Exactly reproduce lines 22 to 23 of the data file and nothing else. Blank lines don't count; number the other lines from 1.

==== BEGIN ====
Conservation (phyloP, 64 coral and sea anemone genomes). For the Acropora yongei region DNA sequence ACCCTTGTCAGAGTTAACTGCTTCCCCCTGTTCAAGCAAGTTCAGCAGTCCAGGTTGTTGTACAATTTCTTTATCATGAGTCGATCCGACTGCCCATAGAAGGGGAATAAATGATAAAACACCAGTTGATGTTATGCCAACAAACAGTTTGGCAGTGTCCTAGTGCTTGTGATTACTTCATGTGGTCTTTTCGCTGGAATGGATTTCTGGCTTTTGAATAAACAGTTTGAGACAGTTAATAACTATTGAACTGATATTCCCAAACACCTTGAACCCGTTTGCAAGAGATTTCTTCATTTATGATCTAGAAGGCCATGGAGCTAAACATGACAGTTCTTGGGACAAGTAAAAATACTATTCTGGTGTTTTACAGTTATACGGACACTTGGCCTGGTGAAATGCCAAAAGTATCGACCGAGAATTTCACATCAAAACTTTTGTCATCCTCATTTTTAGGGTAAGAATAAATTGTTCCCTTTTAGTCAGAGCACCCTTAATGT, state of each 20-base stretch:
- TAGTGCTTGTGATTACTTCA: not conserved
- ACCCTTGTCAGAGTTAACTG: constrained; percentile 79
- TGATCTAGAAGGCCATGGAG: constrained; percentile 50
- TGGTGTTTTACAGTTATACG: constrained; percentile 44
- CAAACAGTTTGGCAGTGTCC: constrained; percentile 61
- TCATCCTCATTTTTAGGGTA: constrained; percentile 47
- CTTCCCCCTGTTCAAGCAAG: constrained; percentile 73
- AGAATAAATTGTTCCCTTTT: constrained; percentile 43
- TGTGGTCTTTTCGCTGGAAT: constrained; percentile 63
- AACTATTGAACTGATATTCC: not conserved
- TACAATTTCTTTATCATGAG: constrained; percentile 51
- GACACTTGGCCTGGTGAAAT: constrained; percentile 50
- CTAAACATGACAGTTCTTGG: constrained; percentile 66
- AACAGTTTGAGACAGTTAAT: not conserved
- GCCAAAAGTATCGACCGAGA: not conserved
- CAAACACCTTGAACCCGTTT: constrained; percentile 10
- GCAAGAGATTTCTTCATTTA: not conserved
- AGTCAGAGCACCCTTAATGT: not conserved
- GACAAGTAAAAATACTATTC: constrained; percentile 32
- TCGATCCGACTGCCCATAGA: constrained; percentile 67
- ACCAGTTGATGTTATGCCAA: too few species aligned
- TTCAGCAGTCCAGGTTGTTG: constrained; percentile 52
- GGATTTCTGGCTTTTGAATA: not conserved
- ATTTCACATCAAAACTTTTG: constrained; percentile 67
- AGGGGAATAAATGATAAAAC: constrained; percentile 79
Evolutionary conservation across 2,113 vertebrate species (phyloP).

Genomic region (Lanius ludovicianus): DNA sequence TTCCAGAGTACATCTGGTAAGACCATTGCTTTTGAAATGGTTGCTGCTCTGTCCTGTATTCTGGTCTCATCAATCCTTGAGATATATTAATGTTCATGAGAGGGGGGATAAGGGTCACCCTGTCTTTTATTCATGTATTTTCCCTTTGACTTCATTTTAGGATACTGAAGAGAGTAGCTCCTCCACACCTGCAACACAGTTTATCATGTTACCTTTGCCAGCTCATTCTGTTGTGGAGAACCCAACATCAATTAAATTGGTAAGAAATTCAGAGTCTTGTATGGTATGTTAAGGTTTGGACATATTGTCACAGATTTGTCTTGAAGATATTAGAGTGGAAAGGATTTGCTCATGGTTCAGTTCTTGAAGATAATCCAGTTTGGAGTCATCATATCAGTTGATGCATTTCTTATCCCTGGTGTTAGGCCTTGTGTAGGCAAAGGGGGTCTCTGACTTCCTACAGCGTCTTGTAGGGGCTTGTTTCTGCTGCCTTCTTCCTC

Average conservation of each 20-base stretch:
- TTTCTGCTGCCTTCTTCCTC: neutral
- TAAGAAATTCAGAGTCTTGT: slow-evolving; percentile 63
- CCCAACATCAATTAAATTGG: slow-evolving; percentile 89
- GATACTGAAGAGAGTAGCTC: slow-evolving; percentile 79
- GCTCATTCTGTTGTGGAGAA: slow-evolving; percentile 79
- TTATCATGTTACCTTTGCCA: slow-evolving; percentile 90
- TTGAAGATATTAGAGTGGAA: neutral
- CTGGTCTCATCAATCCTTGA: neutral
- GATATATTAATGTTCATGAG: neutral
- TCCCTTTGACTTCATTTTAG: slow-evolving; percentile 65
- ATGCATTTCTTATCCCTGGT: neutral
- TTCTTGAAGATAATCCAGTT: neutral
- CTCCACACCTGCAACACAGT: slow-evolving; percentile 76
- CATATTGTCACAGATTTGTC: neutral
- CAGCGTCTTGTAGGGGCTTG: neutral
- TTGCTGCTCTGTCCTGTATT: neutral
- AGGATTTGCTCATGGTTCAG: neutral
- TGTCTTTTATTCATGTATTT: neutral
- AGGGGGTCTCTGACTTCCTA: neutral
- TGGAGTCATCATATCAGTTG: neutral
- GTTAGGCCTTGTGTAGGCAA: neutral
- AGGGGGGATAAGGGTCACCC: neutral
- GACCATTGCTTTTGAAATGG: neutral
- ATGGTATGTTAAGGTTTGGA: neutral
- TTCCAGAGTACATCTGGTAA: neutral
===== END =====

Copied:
- ACCAGTTGATGTTATGCCAA: too few species aligned
- TTCAGCAGTCCAGGTTGTTG: constrained; percentile 52